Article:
This is a guest post from Matt Troyer, Director of Patent Analytics at Anaqua.
With sports fans around the world celebrating one of the greatest comebacks in sporting history after golfer Tiger Woods won the US Masters at Augusta, it is timely that World Intellectual Property Day on 26 April should be celebrating sporting heroes and the role of IP in sports.
In golf, like in many sports, the margins between winning and losing can be extremely fine. While athletes’ personal endeavour, individual skill and discipline are all key drivers for success, innovation in sports technology is increasingly important in making the difference between victory and defeat.
For golfers, innovation in club design, for example, is a significant factor in improving their game and in helping them become winners. Indeed, Tiger Woods himself acknowledged the part his TaylorMade M5 460 driver (patent # US10183202 B1) played in his comeback victory in the US Masters - 14 years after his last triumph at Augusta and 11 years since his last major title (the 2008 US Open).
According to Woods during his Masters winner’s press conference broadcasted by Golf Channel, his TaylorMade driver was dependable throughout the tournament.
“It’s the best I’ve felt with a driver in years. I was able to hit the golf ball both ways this week, and some of the shots I hit down 13, turn it around the corner, a couple of drives down 2, some of the bombs I hit down 3; and then to hit little squeezers out there down 7. You saw it today on 15 and 17 and even on 18, just little trap-squeezers out there, as well. I was able to hit both ends of the spectrum, low cuts and high draws. That’s not easy to do, so I just really felt that I had that much control in my long game and it paid off.”
Woods’ Scotty Cameron Newport 2 GSS putter (patent # USD661754S1) also contributed to the success of his all-round game at the Masters.
Which brings us back to the 2019 World IP Day campaign and its theme of ‘Reach for Gold’. In explaining the theme, the World Intellectual Property Organization (WIPO) says the campaign “explores how innovation, creativity and the IP rights that encourage and protect them support the development of sport and its enjoyment around the world.”
WIPO adds: “We look at how sports businesses use patents and designs to foster the development of new sports technologies, materials, training, and equipment to help improve athletic performance and engage fans worldwide.”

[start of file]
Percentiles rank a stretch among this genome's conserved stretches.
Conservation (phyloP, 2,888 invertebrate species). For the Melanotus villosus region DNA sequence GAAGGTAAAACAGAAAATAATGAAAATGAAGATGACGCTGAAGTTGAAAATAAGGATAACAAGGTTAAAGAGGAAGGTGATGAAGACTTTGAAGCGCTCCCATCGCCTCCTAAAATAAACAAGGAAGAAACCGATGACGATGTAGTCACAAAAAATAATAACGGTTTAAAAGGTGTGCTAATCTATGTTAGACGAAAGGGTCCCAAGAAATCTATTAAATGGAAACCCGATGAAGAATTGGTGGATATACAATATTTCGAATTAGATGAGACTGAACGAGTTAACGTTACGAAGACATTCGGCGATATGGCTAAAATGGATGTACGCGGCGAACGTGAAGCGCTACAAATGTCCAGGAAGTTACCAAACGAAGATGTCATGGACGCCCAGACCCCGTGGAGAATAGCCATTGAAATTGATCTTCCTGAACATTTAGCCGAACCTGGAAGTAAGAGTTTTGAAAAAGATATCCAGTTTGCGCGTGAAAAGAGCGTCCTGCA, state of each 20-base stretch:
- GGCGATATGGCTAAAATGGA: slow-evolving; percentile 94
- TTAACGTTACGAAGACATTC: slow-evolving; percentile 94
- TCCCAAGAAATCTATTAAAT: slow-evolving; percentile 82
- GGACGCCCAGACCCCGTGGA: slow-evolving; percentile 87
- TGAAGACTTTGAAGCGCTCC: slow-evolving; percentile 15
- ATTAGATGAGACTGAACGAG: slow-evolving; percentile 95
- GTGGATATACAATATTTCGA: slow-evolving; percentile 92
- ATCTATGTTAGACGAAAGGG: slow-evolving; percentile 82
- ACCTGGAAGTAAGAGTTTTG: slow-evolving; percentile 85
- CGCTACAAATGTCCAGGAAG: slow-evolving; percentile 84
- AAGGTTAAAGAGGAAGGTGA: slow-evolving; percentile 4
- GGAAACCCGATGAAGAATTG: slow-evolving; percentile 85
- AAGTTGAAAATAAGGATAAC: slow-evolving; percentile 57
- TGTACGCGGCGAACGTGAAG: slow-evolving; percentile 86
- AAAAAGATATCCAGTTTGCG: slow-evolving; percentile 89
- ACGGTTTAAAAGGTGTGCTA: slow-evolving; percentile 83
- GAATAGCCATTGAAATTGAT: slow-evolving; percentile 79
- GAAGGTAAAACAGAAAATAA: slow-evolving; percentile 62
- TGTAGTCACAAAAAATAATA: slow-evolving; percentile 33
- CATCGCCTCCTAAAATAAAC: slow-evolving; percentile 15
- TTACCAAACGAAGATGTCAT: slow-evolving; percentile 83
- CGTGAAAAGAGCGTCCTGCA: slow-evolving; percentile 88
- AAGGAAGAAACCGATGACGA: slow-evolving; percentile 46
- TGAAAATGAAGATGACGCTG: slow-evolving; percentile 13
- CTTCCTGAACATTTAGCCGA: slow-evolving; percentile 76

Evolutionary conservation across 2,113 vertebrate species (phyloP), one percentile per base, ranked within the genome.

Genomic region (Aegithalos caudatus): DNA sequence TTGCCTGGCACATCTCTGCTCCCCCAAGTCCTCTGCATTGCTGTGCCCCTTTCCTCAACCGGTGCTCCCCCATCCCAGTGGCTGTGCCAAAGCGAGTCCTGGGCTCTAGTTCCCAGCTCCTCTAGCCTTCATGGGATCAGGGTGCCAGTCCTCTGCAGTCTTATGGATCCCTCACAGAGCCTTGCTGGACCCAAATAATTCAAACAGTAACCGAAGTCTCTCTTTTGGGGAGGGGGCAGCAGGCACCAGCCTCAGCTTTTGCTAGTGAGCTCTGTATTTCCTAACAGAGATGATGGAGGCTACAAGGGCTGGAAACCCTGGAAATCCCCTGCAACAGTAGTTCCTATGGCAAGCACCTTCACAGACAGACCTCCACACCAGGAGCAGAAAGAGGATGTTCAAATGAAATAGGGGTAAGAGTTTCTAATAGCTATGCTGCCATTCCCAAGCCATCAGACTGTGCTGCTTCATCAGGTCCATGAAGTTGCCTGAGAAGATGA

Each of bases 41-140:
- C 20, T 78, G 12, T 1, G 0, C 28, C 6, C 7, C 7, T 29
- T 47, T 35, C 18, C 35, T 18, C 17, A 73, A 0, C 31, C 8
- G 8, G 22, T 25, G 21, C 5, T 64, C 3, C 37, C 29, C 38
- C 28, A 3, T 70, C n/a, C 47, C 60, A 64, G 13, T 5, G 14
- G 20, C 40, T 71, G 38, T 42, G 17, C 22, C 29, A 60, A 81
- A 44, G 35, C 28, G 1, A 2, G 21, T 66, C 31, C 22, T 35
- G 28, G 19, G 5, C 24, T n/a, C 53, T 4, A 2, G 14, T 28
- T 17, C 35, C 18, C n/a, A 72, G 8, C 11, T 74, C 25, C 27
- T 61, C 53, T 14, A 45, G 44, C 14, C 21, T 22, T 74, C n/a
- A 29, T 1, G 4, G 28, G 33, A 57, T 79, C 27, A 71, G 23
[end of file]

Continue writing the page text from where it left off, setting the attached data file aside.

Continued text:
Inspired by this and Tiger Woods’ amazing comeback, IP management solutions provider Anaqua looked at how the ball was lying in terms of the patent landscape for golf.
According to analysis by Anaqua’s AcclaimIP on US golf-related patents over the past 22 years, there are 7,103 active golf-related documents (3,828 active patent applications and 3,275 active grants). The analysis shows that patent filers in this golf landscape had a relatively high success rate in obtaining grants, with an 86% Allowance Rate, compared to the global average for all 41 million active matters in the database (across all sectors) of a 62% Allowance Rate.
However, this does not mean it was an easy process for filers to get their patents approved by the USPTO – the average number of Office Actions was 7.4 for the analyzed golf space whereas the global average for patents was 1.3.
The analysis also identifies the top 25 most innovative companies in the golf landscape over the past five years. Leading in golf-related grants and patent applications is Acushnet with a total of 258 active matters. The company is best known for its Titleist golf balls, so it is perhaps no surprise that Acushnet has twice the amount of golf ball patents filed than its nearest competitor in the space. Following Acushnet in most active matters are Karsten MFG (187 grants and 187 applications), Sumitomo Rubber (155 grants and 29 applications), Callaway (135 grants and 10 applications), Nike (111 grants and 15 applications) and TaylorMade (105 grants and 24 applications).
WIPO say that this year’s World IP Day is “an opportunity to celebrate our sporting heroes, and all the people around the world who are innovating behind the scenes to boost sports’ performance and its global appeal.”
As the Anaqua analysis shows, in golf alone, there are plenty of people and companies driving innovation in the sport – and helping create sporting heroes… or, in the case of Tiger Woods, a returning hero.
Matt Troyer is the Director of Patent Analytics at Anaqua, an IP management solutions provider. During his career he has managed the development of several patent search, analysis, reporting and patent evaluation tools. In 2010 he joined the FreePatentsOnline.com team to help create AcclaimIP –FPO’s entry into the professional patent search market. Matt supports and trains customers on patent research techniques, consults on patent research and portfolio mining projects, helps clients develop patent landscapes, and uses AcclaimIP to help clients identify patents that are infringed or otherwise licensable.